Sunday, January 15, 2012

Barbara Lynch's Bolognese

I've made this bolognese, from Barbara Lynch's Stir cookbook, a number of times. I was also fortunate enough to have this dish at one of the chef's restaurants in Boston, Sportello (I also ate at another of her restaurants, No. 9 Park, which was one of the best meals I've had in my life). Watching them make it at the restaurant, the pasta and sauce are obviously both made earlier in the day, but as they construct your dish, in goes a nob of butter and a handful of Parmesan, followed by a final topping of parm before it's served to you. It's like meat butter, and it's fabulous. Both my mother and I had the dish, and if our bellies would have allowed, the bowl would never have ended. This recipe takes the better part of a day to make, so start it early. The active part is probably only 1 hour (after which you can leave it to do its magic), but it needs to (and wants to) simmer most of the day. Trust me - your dinner mates will thank you for it. No short-cuts.


Sauce Ingredients:
  • 1 tbsp extra virgin olive oil
  • 1 medium onion, finely chopped
  • 1 large celery stalk, finely chopped
  • 1 large carrot, finely chopped
  • 5 ounces chicken livers, trimmed and finely chopped (trust me - you don't want to omit these, even if you don't like chicken livers. They add a great depth of flavour.)
  • 1/4 cup chopped fresh sage
  • 1-1/2 lbs ground meat - ideally 1/2 lb each of veal, pork and lamb. If you can't find ground veal, use the best ground beef you can find. Also, I prefer Ontario lamb as I find it less gamey than New Zealand lamb, but go for what you like.
  • 1-1/2 cups dry red wine (remember, don't put it in your cooking unless you'd enjoy drinking it!)
  • 1-1/2 cups chicken broth (best is if you make it from scratch, but I realize one doesn't always have time for this)
  • 1 14.5oz can (1-1/2 cups) chopped canned tomatoes
  • 1/2 cup chopped fresh basil
  • 1/2 cup whipping cream (optional ... I would personally omit the cream as I find the sauce doesn't stick to the pasta as well once you add it in, but the recipe does call for it ... albeit optional in her version, too)
  • kosher salt & freshly ground pepper
Before we go on further, a note about the pasta ... I encourage you to make home-made fresh pasta. It's amazing what a difference it makes. It elevates the whole dish. However, I realize not everyone has the patience, the desire, the cooking utensils or the time to make it. If you don't make your own, buy very good quality fresh pasta from a local purveyor (versus some of the shitty stuff in grocery stores), or use a high quality dry fettuccine or papardelle like Garofalo or even President's Choice Black Label.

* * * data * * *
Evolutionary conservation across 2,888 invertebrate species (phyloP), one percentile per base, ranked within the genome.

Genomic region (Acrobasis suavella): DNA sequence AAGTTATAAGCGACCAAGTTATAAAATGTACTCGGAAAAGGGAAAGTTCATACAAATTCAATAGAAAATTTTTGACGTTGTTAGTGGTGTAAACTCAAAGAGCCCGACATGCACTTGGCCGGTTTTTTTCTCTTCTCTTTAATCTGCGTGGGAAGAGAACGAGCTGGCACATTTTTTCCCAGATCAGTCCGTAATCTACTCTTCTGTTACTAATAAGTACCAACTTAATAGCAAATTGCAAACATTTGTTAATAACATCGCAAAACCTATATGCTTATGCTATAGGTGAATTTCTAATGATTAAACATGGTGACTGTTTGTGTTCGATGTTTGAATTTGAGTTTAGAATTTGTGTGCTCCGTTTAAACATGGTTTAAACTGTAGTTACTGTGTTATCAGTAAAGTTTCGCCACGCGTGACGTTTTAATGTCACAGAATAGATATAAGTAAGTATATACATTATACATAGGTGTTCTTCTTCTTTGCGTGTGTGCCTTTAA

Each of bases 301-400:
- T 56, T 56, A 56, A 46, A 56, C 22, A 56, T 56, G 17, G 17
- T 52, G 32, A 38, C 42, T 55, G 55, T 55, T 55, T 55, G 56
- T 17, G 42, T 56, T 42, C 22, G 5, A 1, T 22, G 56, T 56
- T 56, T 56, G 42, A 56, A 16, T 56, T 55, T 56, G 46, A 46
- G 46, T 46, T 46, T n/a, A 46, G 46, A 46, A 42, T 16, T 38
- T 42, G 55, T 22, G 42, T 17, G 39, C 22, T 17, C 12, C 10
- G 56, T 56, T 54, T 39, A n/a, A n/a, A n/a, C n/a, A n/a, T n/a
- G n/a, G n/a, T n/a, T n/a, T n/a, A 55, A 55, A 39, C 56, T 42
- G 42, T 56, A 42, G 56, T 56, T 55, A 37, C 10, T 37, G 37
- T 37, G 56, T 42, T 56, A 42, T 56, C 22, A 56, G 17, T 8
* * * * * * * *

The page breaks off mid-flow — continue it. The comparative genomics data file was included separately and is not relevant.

For the pasta dough ingredients and recipe, click here!

Okay, now onto making the bolognese ...
  1. Heat the olive oil in a large dutch oven or deep skillet/pot over medium heat. Add the onion, celery and carrot and cook, stirring occasionally until tender (8-10 minutes). Add the chicken livers and sage, season with salt and pepper, and cook, stirring, until the livers lose their red colour (2-3 minutes).
  2. Add the ground meat in batches, letting it brown before adding more. Season with salt & pepper. Cook until no red remains. Pour off most of the fat (this step actually is important, so take some time, a ladle or spoon, and drain off that fat). Add the wine and increase heat to high and boil it until the wine is almost gone (10-15 minutes). Note: all throughout the cooking, you'll want to break up the meat clumps ... the finer you can break up the meat, the more creamy the sauce will be.
  3. Add the broth, tomatoes and basil. Bring to a boil and then lower the heat to a gentle simmer; you should see the occasional bubble but not a boil. Cook, uncovered, until the sauce is dark, rich and thick. Cook at MINIMUM 1 hour, but I suggest 3-5 hours of cooking for best results.
  4. If you want, at this point add in the cream (like I said, I'd leave it out, as I find it doesn't stick to the pasta as well, and doesn't add much). Be sure to taste it at this point. If the flavours aren't deep and rich, try adding in a bit of salt and cooking it longer. You could also add Parmesan into the sauce (in addition to adding it to the finished dish, of course!). Serve over fresh pasta and enjoy!

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